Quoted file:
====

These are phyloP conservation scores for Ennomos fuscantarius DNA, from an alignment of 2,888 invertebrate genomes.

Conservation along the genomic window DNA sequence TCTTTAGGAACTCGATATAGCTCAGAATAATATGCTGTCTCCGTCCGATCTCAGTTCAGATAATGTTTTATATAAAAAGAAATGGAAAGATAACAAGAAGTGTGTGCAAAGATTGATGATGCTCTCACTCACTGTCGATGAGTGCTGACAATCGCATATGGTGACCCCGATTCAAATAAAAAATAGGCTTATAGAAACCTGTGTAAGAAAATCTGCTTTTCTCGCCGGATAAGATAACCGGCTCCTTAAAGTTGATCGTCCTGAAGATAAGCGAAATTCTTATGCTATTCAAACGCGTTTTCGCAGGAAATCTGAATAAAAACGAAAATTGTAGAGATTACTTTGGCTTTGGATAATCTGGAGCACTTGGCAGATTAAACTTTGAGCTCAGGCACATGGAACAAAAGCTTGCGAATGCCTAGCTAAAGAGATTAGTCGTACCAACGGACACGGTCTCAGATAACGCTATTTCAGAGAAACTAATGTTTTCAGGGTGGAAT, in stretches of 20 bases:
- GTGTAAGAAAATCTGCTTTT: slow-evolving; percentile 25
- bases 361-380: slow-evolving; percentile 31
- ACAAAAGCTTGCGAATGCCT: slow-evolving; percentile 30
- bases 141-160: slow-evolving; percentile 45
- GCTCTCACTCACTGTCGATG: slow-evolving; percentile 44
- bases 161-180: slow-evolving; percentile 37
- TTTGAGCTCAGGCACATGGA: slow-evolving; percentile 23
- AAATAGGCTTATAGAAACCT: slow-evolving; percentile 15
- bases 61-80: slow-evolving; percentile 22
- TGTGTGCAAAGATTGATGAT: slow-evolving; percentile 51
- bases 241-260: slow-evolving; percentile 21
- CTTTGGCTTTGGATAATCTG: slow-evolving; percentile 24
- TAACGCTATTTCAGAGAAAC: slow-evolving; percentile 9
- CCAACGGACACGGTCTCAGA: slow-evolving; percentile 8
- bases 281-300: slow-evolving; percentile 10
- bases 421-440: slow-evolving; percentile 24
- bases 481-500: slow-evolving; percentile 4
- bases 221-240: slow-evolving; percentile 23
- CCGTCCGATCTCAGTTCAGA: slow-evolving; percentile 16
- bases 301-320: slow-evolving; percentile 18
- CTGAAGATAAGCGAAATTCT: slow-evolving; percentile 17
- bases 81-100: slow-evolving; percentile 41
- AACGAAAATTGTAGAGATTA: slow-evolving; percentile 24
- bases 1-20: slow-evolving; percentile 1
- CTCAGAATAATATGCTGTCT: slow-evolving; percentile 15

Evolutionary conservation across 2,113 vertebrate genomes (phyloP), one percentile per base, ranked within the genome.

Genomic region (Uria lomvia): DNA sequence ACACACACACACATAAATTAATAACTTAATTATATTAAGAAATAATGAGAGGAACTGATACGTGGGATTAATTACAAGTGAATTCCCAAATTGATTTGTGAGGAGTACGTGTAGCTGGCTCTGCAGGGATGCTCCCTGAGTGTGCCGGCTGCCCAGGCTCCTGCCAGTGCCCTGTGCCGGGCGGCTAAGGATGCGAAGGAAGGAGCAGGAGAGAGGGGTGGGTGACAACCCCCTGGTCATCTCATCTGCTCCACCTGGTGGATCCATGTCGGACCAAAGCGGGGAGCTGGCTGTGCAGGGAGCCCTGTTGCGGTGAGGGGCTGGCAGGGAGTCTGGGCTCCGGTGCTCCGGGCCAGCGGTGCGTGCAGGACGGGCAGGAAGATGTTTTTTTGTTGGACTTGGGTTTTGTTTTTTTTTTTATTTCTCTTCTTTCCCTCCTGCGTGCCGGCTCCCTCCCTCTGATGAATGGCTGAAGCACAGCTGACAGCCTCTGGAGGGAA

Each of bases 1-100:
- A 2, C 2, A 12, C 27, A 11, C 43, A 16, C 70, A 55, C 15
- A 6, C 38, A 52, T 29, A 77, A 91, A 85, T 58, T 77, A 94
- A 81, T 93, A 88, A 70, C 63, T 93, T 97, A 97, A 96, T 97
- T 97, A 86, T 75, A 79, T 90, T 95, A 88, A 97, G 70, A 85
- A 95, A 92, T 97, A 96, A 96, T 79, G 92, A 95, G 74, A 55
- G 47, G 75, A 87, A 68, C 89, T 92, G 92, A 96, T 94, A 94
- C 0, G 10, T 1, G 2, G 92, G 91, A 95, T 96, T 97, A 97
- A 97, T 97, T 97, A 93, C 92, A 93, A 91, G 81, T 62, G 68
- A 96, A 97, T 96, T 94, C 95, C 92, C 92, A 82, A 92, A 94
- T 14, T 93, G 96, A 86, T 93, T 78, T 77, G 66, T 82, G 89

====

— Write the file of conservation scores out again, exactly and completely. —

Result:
These are phyloP conservation scores for Ennomos fuscantarius DNA, from an alignment of 2,888 invertebrate genomes.

Conservation along the genomic window DNA sequence TCTTTAGGAACTCGATATAGCTCAGAATAATATGCTGTCTCCGTCCGATCTCAGTTCAGATAATGTTTTATATAAAAAGAAATGGAAAGATAACAAGAAGTGTGTGCAAAGATTGATGATGCTCTCACTCACTGTCGATGAGTGCTGACAATCGCATATGGTGACCCCGATTCAAATAAAAAATAGGCTTATAGAAACCTGTGTAAGAAAATCTGCTTTTCTCGCCGGATAAGATAACCGGCTCCTTAAAGTTGATCGTCCTGAAGATAAGCGAAATTCTTATGCTATTCAAACGCGTTTTCGCAGGAAATCTGAATAAAAACGAAAATTGTAGAGATTACTTTGGCTTTGGATAATCTGGAGCACTTGGCAGATTAAACTTTGAGCTCAGGCACATGGAACAAAAGCTTGCGAATGCCTAGCTAAAGAGATTAGTCGTACCAACGGACACGGTCTCAGATAACGCTATTTCAGAGAAACTAATGTTTTCAGGGTGGAAT, in stretches of 20 bases:
- GTGTAAGAAAATCTGCTTTT: slow-evolving; percentile 25
- bases 361-380: slow-evolving; percentile 31
- ACAAAAGCTTGCGAATGCCT: slow-evolving; percentile 30
- bases 141-160: slow-evolving; percentile 45
- GCTCTCACTCACTGTCGATG: slow-evolving; percentile 44
- bases 161-180: slow-evolving; percentile 37
- TTTGAGCTCAGGCACATGGA: slow-evolving; percentile 23
- AAATAGGCTTATAGAAACCT: slow-evolving; percentile 15
- bases 61-80: slow-evolving; percentile 22
- TGTGTGCAAAGATTGATGAT: slow-evolving; percentile 51
- bases 241-260: slow-evolving; percentile 21
- CTTTGGCTTTGGATAATCTG: slow-evolving; percentile 24
- TAACGCTATTTCAGAGAAAC: slow-evolving; percentile 9
- CCAACGGACACGGTCTCAGA: slow-evolving; percentile 8
- bases 281-300: slow-evolving; percentile 10
- bases 421-440: slow-evolving; percentile 24
- bases 481-500: slow-evolving; percentile 4
- bases 221-240: slow-evolving; percentile 23
- CCGTCCGATCTCAGTTCAGA: slow-evolving; percentile 16
- bases 301-320: slow-evolving; percentile 18
- CTGAAGATAAGCGAAATTCT: slow-evolving; percentile 17
- bases 81-100: slow-evolving; percentile 41
- AACGAAAATTGTAGAGATTA: slow-evolving; percentile 24
- bases 1-20: slow-evolving; percentile 1
- CTCAGAATAATATGCTGTCT: slow-evolving; percentile 15

Evolutionary conservation across 2,113 vertebrate genomes (phyloP), one percentile per base, ranked within the genome.

Genomic region (Uria lomvia): DNA sequence ACACACACACACATAAATTAATAACTTAATTATATTAAGAAATAATGAGAGGAACTGATACGTGGGATTAATTACAAGTGAATTCCCAAATTGATTTGTGAGGAGTACGTGTAGCTGGCTCTGCAGGGATGCTCCCTGAGTGTGCCGGCTGCCCAGGCTCCTGCCAGTGCCCTGTGCCGGGCGGCTAAGGATGCGAAGGAAGGAGCAGGAGAGAGGGGTGGGTGACAACCCCCTGGTCATCTCATCTGCTCCACCTGGTGGATCCATGTCGGACCAAAGCGGGGAGCTGGCTGTGCAGGGAGCCCTGTTGCGGTGAGGGGCTGGCAGGGAGTCTGGGCTCCGGTGCTCCGGGCCAGCGGTGCGTGCAGGACGGGCAGGAAGATGTTTTTTTGTTGGACTTGGGTTTTGTTTTTTTTTTTATTTCTCTTCTTTCCCTCCTGCGTGCCGGCTCCCTCCCTCTGATGAATGGCTGAAGCACAGCTGACAGCCTCTGGAGGGAA

Each of bases 1-100:
- A 2, C 2, A 12, C 27, A 11, C 43, A 16, C 70, A 55, C 15
- A 6, C 38, A 52, T 29, A 77, A 91, A 85, T 58, T 77, A 94
- A 81, T 93, A 88, A 70, C 63, T 93, T 97, A 97, A 96, T 97
- T 97, A 86, T 75, A 79, T 90, T 95, A 88, A 97, G 70, A 85
- A 95, A 92, T 97, A 96, A 96, T 79, G 92, A 95, G 74, A 55
- G 47, G 75, A 87, A 68, C 89, T 92, G 92, A 96, T 94, A 94
- C 0, G 10, T 1, G 2, G 92, G 91, A 95, T 96, T 97, A 97
- A 97, T 97, T 97, A 93, C 92, A 93, A 91, G 81, T 62, G 68
- A 96, A 97, T 96, T 94, C 95, C 92, C 92, A 82, A 92, A 94
- T 14, T 93, G 96, A 86, T 93, T 78, T 77, G 66, T 82, G 89